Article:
Over on the Superman Homepage, there is a great interview with Supergirl artist Mahmud Asrar. Here is the link to the interview in its entirety:
If you are a fan of Asrar, you should definitely head there to read this. It is a great piece going over a variety of topics from his beginnings in the comic world through his current run on Supergirl. I picked out a couple of questions to cover here as the answers were interesting.
Q: You'd previously been hired to work for DC Comics on the "Brightest Day: Atom" oneshot and an Atom back-up feature in "Adventure Comics", how did you get the job of being the artist on the relaunch of "Supergirl"? What was the process behind that?
A: Right after the "Giant-Size Atom" book I started working on "Star Wars: Jedi - The Dark Side". While I was on that DC offered me the chance to do some covers for "Supergirl". This was for the pre-New 52 book. Later I was asked if I'd be interested in doing an ongoing book for them. They were being really vague and after a non-disclosure agreement I was filled in on the details. Turns out I was being offered to be a part of the New 52 with Supergirl. I was pleased as I was looking to do a single character book with a preferably female protagonist.
I can remember when Asrar's covers for the prior Supergirl comic came out, I was pretty impressed by them. In particular I thought this cover really stood out as being fantastic. It has almost a pulp or noir feel to it with Supergirl and the heroes literally being in the palm of the villain's hand (I still feel funny calling that guy Triplexxx).
So I am not surprised that DC approached him to do Supergirl for the new 52.
I am pretty sure this cover was going to be the cover for the Good Looking Corpse trade paperback, a book which ultimately was never released.
Q: There's always a lot of discussion regarding the sexualization of female characters in comic books. Many feel that the design of Kara's costume in the "New 52" is inappropriate for a teenage girl, especially from the waist down. What are you thoughts on this? And what do you like/dislike most about this version of Supergirl's design?
A: Truthfully, I completely disagree on this regarding Kara. Sure, there are obviously sexualized or overtly provocative costumes on some characters out there but I don't think Kara fits that category. Kara's costume and its purpose has been hinted at in the first and sixth issues. It's basically a training outfit. If you take a look at modern sports, you'll see that female athletes dress up pretty lightly. So in that sense, or any other sense, I don't think Kara's outfit is sexualized or provocative at all. Admittedly I try to draw her attractive but I aim to keep it tasteful at all times.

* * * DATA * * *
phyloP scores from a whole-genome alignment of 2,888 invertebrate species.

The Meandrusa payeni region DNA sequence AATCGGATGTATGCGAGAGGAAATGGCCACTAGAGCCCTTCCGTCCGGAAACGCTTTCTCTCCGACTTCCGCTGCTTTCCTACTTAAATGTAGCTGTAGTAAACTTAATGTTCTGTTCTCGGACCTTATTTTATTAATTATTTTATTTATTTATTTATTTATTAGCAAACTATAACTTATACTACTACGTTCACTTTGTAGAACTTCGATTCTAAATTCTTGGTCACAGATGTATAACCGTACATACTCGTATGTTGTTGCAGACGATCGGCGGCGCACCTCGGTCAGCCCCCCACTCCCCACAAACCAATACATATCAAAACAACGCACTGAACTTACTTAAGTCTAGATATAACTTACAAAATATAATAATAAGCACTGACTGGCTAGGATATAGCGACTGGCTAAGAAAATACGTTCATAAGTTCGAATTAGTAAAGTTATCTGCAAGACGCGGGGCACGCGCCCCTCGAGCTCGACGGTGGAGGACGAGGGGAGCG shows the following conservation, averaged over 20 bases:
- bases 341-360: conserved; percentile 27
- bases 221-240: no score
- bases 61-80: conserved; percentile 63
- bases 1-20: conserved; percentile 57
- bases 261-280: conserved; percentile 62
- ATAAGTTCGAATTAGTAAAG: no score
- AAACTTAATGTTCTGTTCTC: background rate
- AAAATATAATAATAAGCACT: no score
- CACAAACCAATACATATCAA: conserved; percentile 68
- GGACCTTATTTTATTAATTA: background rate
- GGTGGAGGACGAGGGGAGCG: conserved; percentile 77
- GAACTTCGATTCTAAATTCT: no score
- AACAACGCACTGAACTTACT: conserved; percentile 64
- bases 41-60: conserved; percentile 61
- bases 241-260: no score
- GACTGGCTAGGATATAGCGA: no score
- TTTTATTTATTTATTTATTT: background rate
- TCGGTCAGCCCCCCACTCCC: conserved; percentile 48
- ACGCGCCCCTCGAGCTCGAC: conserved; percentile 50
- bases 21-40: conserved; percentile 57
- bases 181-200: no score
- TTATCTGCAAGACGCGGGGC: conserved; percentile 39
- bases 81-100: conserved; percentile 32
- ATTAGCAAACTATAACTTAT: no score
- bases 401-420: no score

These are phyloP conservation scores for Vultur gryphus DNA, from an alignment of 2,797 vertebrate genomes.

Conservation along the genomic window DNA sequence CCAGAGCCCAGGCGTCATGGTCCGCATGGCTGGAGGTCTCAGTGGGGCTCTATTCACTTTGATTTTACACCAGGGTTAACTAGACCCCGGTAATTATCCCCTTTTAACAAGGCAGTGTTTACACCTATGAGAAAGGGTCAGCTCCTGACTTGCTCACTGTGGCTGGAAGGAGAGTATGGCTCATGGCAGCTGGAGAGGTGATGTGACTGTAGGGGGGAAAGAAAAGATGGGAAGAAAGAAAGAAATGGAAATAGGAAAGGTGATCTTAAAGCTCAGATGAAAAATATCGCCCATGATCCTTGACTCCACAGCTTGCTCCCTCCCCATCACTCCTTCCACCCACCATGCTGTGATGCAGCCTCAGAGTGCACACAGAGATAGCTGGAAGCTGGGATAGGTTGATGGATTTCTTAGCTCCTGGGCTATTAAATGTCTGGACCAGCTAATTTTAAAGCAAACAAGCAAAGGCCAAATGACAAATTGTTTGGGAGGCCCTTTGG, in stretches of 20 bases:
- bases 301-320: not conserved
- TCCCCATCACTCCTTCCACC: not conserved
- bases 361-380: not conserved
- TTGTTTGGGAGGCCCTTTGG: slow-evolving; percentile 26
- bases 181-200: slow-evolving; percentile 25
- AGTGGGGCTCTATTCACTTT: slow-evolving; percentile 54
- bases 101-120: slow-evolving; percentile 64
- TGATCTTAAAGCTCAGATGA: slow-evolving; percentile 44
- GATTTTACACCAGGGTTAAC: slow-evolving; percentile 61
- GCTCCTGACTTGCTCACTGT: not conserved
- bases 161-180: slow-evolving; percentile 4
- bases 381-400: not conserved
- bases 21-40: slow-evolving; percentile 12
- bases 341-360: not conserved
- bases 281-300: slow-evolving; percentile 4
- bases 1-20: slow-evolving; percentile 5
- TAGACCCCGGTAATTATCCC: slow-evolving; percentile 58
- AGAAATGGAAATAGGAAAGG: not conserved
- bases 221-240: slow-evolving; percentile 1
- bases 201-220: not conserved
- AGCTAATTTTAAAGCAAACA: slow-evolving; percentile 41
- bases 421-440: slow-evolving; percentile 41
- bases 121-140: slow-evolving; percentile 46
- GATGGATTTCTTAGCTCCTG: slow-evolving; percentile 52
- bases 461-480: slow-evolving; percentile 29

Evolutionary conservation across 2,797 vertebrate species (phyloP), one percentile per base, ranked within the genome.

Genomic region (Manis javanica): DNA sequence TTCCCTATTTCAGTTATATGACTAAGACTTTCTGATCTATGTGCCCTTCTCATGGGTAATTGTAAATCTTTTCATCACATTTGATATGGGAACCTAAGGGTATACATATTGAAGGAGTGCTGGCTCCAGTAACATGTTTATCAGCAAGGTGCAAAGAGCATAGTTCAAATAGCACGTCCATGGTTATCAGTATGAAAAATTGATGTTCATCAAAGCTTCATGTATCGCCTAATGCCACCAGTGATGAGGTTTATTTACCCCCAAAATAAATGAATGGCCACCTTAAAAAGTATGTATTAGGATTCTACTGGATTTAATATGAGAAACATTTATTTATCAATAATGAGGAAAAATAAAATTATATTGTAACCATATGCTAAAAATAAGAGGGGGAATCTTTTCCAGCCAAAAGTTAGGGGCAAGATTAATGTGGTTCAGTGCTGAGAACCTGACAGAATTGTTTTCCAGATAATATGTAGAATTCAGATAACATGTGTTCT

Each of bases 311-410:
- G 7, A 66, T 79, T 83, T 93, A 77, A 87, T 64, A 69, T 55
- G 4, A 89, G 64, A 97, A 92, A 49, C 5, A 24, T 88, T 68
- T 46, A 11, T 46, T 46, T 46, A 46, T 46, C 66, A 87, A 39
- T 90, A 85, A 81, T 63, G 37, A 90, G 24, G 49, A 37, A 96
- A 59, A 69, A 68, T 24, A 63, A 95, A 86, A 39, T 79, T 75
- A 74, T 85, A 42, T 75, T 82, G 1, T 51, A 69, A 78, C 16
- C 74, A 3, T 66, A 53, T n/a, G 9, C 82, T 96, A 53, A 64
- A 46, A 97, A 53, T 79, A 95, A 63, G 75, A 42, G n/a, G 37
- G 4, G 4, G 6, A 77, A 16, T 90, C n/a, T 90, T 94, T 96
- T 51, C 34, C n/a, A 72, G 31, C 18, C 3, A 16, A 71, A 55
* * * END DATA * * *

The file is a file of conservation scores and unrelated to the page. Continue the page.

So I don't necessarily think that this costume is overtly sexualized, not in this day when Starfire, Dejah Thoris, and Emma Frost grace comics covers. I do think that the red covering of the 'crotch panel' and the intricate corners around that area do tend to draw the eye. To be honest, I'd be happy with a simply blue unitard with the S-symbol.
But I agree and am very glad that the book remains tasteful. There are no cheesecake poses or awkward anatomically impossible preening or even provocative points of view or panel angles in this book. There is nothing gratuitous or distracting. Instead we get straight up comic book action.
Q: Can you let us in on any upcoming Supergirl storylines you are working on or will soon be working on? What are you most looking forward to?
A: Right now I'm working on the zero issue. I'll be vague here to avoid getting sliced and diced by the DC legal ninjas but expect quite a few answers on Kara and her origins. It'll be a very gratifying issue for long time readers while being an excellent starting off point. Also we've got some surprising new, but maybe familiar, characters appearing in upcoming issues. You'll never guess who.
Hmmm ... another hint that we will see new but familiar characters in the future. I am going to restate my theory that Reactron will once again be a Supergirl rogue ... either as Zor-El's assassin (again) or as the 5th World Killer (although he might be a she in this incarnation).
Either way, echoes of Supergirl's history in this incarnation (as in the last and in Peter David's book) are always appreciated as they acknowledge her mythos.
Thanks again to the Superman Homepage for conducting the interview and letting me repost these questions here.